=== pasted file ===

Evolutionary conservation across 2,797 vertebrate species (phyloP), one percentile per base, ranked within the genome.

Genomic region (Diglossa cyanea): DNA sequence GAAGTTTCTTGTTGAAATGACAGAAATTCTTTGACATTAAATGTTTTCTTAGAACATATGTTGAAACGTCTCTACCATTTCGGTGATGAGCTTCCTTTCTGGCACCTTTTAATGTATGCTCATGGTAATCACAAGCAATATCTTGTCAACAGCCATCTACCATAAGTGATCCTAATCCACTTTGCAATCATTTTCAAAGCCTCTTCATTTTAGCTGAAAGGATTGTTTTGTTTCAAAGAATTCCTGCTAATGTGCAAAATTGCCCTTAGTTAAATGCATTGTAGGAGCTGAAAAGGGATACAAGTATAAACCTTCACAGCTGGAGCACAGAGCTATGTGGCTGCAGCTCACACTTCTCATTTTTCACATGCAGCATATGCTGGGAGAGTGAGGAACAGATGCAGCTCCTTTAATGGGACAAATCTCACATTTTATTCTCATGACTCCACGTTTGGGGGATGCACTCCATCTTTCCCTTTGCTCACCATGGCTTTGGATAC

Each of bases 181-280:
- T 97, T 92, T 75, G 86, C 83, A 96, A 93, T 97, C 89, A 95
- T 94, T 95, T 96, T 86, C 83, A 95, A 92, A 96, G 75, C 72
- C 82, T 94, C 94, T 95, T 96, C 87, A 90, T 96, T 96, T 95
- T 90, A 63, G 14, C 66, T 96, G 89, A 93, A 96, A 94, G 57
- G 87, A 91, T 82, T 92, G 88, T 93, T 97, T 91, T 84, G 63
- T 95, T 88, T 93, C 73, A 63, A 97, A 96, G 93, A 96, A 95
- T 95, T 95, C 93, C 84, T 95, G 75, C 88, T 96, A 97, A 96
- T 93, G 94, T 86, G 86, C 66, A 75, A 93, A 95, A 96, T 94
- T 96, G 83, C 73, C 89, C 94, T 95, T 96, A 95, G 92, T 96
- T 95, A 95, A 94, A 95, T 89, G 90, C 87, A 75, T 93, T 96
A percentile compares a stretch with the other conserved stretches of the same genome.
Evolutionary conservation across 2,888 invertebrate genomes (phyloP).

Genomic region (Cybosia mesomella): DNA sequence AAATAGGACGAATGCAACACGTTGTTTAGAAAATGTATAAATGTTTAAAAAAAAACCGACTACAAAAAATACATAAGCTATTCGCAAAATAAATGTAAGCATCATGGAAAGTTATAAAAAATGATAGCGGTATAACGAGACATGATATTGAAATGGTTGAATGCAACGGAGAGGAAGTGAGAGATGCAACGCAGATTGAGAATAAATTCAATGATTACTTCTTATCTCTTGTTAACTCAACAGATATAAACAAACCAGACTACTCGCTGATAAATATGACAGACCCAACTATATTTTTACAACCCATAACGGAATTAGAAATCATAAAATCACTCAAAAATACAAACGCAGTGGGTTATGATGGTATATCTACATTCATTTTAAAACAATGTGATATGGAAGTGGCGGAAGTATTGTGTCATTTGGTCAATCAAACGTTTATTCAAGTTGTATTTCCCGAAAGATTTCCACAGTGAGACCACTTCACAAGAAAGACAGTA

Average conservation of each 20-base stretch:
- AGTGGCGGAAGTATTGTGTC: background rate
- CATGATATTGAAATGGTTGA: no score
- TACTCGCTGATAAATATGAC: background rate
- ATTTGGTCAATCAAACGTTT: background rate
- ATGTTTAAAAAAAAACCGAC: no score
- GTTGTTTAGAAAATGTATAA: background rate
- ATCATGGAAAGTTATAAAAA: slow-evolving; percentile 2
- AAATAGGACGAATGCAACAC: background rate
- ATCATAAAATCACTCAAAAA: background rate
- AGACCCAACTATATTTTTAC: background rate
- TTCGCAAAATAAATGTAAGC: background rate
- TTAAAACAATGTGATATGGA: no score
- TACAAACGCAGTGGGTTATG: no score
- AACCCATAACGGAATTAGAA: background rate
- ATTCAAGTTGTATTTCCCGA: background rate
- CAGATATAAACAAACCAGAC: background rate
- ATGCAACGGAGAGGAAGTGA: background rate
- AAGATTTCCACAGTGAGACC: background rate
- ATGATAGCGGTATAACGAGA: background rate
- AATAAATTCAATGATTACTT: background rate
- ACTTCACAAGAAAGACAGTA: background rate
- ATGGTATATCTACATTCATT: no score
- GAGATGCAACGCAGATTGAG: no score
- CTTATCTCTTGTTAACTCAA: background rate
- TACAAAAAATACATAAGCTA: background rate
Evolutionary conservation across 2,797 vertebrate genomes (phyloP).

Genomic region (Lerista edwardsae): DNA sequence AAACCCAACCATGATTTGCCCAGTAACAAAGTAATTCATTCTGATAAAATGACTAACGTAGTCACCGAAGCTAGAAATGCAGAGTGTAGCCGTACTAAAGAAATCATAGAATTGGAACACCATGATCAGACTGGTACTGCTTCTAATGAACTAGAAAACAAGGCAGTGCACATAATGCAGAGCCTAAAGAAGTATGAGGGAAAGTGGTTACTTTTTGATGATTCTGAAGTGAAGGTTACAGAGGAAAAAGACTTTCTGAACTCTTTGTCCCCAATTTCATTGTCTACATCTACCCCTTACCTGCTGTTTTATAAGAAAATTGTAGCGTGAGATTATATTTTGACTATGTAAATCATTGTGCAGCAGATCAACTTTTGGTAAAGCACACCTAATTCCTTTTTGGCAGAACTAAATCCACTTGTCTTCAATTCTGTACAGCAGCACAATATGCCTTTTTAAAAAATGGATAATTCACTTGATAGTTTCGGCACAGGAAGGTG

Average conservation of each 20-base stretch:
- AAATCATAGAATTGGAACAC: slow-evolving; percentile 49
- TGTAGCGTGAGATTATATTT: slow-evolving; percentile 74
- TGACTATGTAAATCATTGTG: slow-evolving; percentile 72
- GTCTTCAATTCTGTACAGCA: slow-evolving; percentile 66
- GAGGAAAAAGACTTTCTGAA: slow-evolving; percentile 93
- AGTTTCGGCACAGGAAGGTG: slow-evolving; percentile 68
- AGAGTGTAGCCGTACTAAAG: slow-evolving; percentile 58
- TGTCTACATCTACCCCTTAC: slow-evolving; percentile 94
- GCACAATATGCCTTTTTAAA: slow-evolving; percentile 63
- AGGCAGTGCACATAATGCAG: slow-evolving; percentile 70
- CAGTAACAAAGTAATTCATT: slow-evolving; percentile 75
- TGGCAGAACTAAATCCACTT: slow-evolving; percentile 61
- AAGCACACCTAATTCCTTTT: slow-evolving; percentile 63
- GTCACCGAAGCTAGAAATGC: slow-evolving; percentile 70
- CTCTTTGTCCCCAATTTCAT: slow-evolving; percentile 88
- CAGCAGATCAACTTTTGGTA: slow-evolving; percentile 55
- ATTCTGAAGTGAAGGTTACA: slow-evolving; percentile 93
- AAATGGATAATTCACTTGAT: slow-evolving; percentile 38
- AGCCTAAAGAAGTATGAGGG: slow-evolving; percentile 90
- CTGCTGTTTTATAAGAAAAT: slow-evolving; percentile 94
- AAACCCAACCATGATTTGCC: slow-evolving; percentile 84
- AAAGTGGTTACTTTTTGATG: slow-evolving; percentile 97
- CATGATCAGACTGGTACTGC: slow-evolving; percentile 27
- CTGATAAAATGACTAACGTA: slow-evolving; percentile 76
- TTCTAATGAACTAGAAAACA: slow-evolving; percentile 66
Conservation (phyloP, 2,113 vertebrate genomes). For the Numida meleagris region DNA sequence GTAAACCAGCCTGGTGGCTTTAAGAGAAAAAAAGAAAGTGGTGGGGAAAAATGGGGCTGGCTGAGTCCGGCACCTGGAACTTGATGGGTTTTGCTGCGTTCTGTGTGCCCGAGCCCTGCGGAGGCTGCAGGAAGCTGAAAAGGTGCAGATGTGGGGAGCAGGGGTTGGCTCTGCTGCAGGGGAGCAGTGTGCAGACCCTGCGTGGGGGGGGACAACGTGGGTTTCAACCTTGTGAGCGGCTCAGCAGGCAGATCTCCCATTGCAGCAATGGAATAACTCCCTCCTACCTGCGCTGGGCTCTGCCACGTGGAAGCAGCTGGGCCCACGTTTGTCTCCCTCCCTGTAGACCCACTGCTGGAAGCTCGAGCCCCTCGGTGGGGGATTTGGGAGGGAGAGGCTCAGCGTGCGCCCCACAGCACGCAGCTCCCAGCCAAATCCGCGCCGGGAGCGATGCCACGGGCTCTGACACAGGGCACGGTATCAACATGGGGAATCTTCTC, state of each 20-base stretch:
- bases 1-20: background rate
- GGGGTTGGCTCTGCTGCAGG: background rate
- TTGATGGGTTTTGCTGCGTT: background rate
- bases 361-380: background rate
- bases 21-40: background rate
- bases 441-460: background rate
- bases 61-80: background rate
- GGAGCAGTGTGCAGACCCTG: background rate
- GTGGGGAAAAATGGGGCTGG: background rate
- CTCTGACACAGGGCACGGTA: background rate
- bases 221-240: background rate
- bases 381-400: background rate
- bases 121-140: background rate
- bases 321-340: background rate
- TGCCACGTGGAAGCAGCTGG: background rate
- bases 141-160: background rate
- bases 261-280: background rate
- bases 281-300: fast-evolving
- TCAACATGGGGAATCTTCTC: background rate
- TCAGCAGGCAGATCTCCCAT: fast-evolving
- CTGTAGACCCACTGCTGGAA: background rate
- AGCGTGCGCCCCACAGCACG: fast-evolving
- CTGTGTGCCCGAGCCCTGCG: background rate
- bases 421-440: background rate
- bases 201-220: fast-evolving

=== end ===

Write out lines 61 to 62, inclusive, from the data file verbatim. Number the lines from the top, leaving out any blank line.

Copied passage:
- CAGCAGATCAACTTTTGGTA: slow-evolving; percentile 55
- ATTCTGAAGTGAAGGTTACA: slow-evolving; percentile 93